Swimming caps are a large source of ocean swimming waste. Often only once used, destined for land-fill or the ocean itself, events have not got a handle on to how to appropriately use them. And despite popular belief, they do not break down in the environment in any useful timeframe. They are important facets of ocean swimming safety so that swimmers can be seen in the water and in their racing waves, but at the end of each season, even mediocre swimmers like myself end up with a bag full of caps, never to be used again.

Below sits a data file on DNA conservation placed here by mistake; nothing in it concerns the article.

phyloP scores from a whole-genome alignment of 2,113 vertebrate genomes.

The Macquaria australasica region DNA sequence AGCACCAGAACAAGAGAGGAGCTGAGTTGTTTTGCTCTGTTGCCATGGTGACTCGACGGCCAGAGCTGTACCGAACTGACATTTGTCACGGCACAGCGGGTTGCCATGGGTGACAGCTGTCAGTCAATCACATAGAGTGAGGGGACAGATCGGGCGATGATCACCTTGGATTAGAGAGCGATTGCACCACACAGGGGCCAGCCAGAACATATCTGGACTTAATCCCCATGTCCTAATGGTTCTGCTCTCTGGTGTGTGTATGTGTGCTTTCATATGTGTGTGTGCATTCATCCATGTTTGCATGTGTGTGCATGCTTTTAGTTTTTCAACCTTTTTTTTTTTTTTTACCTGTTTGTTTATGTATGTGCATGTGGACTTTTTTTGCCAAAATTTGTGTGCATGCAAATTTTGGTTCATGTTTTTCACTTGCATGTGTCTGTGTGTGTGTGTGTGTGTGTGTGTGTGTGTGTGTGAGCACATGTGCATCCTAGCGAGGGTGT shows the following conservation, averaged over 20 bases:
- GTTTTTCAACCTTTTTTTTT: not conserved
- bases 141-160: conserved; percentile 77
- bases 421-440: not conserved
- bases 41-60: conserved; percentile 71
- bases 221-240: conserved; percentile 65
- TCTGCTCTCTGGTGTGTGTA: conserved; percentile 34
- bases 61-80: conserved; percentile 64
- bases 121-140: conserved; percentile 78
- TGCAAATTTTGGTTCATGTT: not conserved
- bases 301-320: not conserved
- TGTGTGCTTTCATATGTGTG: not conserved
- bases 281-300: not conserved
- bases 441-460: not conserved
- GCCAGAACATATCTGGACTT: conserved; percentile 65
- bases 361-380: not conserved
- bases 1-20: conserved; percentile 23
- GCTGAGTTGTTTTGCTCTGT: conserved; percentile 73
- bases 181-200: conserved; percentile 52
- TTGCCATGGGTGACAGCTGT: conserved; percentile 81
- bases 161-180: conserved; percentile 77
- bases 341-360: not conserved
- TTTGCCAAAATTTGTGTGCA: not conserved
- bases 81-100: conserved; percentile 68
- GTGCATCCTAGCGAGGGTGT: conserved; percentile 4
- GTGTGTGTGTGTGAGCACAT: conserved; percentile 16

So, what can you do? I've been collecting caps for Recap over the last few summers to give them on to good causes. One of those places they go is Reverse Garbage, an organisation that saves materials from landfill and renews their value by making them available for reuse by families, students, artists and community groups. Each year, they take about 35 thousand cubic meters of waste for reuse, saving tonnes of raw material, energy and emissions.

I spoke with Kirsten Junor, Creative Director at Reverse Garbage, about what she does with the caps, what Reverse Garbage does in general, interspersed with all sorts of reuse/recycle discussion. We recorded in the pub - surely the best way to spend an afternoon recording a podcast - so occasionally the sound quality dips.

Songs in this episode - all licensed under a Creative Commons License:


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